For more help on this subject, see Every Man’s Battle.

Trigger Mechanisms

Bob Damrau

INTRODUCTION
Trigger mechanisms are painful emotions that are not adequately identified and which lead to compulsive thinking and addictive behaviors (or tension reducers).
All people look for ways to reduce the stresses of life. Some chill out in a whirl pool while others cozy up with the latest novel. Some drop in at Starbucks and others drop dead from exercise. These tension reducers are, for the most part, legitimate. It must be said, however, that any good thing when taken to an extreme can become unhealthy.
We, as people with a bent toward sexual compulsivity, should pay attention to the trigger mechanisms that serve as stimulants to our addictive cycles. We need to find alternative ways of responding to our feelings.

THE ESCAPE ROUTE
Emotions are tricky for compulsive people because most of us have not developed our feeling skills.

When we can’t tolerate feeling depressed, we tend to seek relief (fantasy thinking)

When we can’t tolerate feeling isolated, we tend to seek stimulation (unhealthy relationships)

‘ When we can’t tolerate feeling like a failure, we tend to seek control (entitlement thinking)

‘ When we can’t tolerate feeling anxious, we tend to seek tranquility (masturbation)
‘ When we can’t tolerate feeling criticized, we tend to seek self-mastery (perfectionism)

STAYING WITH THE FEELING
When a sex addict experiences a negative emotion he generally fixes it by taking a drink of lust in order to medicate the feeling. Most addicts have not had any experience from their family of origin in the area of how to have and share feelings.

Dealing with feelings is a skill that you can develop and acquire levels of mastery over, once you have practiced it. It’s kind of like growing up and not learning how to maintain a car. It doesn’t mean that you are less intelligent or worthwhile because you can’t fix a car. You’re simply untrained. If you were to take a class on car maintenance, you would probably be a good mechanic. The difference is that the skills you are exposed to and have learned will dictate how you handle your emotions.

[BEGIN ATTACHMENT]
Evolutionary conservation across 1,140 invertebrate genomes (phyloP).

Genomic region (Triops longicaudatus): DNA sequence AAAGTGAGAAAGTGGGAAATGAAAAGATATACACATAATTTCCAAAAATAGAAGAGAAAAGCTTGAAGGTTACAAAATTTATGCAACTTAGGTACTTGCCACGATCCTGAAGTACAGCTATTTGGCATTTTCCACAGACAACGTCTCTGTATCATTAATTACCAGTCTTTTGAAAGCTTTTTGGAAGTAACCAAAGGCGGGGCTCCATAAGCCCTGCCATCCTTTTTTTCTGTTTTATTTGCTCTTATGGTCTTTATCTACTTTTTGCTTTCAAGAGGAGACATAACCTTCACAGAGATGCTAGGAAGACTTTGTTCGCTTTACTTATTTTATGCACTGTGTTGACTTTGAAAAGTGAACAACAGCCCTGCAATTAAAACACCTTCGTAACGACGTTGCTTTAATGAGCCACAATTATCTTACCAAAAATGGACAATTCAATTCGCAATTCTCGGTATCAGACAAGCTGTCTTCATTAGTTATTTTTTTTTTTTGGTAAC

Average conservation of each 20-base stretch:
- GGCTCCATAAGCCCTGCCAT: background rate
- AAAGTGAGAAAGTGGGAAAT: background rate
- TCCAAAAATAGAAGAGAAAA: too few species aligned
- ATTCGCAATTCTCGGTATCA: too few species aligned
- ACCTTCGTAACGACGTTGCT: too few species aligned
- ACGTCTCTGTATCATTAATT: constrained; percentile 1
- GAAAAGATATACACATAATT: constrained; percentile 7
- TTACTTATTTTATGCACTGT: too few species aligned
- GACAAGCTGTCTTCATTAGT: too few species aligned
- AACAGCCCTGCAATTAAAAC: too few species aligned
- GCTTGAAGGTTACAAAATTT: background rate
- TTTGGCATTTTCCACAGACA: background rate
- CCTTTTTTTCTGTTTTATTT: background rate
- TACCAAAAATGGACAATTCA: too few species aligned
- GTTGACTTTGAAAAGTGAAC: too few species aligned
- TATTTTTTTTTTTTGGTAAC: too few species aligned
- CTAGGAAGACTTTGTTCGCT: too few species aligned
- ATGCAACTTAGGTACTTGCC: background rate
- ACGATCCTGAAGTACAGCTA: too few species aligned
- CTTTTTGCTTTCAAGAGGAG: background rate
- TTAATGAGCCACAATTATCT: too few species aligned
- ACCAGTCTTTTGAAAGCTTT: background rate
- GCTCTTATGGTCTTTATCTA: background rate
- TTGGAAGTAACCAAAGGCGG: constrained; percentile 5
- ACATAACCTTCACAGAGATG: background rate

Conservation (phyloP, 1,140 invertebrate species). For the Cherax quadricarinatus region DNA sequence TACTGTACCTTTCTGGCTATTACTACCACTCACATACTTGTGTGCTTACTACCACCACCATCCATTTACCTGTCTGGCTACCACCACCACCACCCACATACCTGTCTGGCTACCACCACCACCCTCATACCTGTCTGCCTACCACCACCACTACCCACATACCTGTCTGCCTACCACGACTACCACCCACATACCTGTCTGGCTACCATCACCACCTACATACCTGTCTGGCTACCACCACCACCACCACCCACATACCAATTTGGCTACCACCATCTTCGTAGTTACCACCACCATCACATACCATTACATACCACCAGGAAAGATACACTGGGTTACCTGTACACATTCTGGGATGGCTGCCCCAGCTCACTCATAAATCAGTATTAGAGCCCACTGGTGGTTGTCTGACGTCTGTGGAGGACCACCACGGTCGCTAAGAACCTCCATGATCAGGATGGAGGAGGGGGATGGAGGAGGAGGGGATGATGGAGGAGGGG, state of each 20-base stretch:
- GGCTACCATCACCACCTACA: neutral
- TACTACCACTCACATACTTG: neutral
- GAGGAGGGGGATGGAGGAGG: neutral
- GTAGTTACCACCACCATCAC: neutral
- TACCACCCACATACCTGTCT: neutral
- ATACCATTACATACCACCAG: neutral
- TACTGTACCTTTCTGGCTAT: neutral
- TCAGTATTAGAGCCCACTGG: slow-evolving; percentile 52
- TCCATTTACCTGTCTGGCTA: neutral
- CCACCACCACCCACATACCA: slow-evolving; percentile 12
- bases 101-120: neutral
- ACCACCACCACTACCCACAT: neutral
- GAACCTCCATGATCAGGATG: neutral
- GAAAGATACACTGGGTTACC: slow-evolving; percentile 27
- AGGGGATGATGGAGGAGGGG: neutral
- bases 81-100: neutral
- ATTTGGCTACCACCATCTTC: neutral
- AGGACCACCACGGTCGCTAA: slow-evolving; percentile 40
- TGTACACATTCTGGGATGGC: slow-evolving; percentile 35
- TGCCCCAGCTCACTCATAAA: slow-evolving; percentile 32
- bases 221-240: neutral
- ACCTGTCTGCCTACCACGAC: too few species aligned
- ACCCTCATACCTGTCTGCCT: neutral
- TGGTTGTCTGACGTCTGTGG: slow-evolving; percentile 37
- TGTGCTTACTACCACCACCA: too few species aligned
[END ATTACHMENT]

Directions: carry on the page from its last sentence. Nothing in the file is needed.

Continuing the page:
Now, expressing feelings in recovery is very important for several reasons.

In your acting-out days, if you had a feeling, you probably would not know what it was. But if you acted out in some way, the feeling would go away. In this process, you may not have learned to identify feelings and hence can not meet your own real needs.

In your early recovery, between usually the third to sixth week of abstinence from your acting out behaviors, you may begin to start recognizing feelings. This can seem almost like a thawing out of emotions. It is best to have already begun to identify your feelings so that they don’t confuse or overwhelm you and activate the cycle (unidentified feeling -> act out -> feeling disappears). In recovery, you get to feel without acting-out.

As relapse prevention, if you can identify your feelings, you may better know how to handle or manage these feelings in order to prevent relapses.

If a slip or relapse occurs, you may be able to track down what emotion(s) preceded this and move forward in your recovery process (identified feeling -> corresponding need -> needs met).

TALK ABOUT IT
It is important that you begin to communicate your feelings to a safe person. A safe person is one in your recovery group or a person to whom you are accountable. The person’s role is simply to listen, not really give feedback.

When sharing your feelings, it is important to maintain eye contact with the person you are sharing them with. This eye contact with a person may feel uncomfortable at first, but will eventually be comfortable to you. This is part of the benefit of this exercise.

TRY IT

1. Identify a feeling . . . . . . . . . . . . . . . . . . . . . . . . . lonely

2. Generate the need present in that feeling . . . . connect with a safe person

3. Act to legitimately meet that need . . . . . . . . . . call a group member

Need some help? See Every Man’s Battle.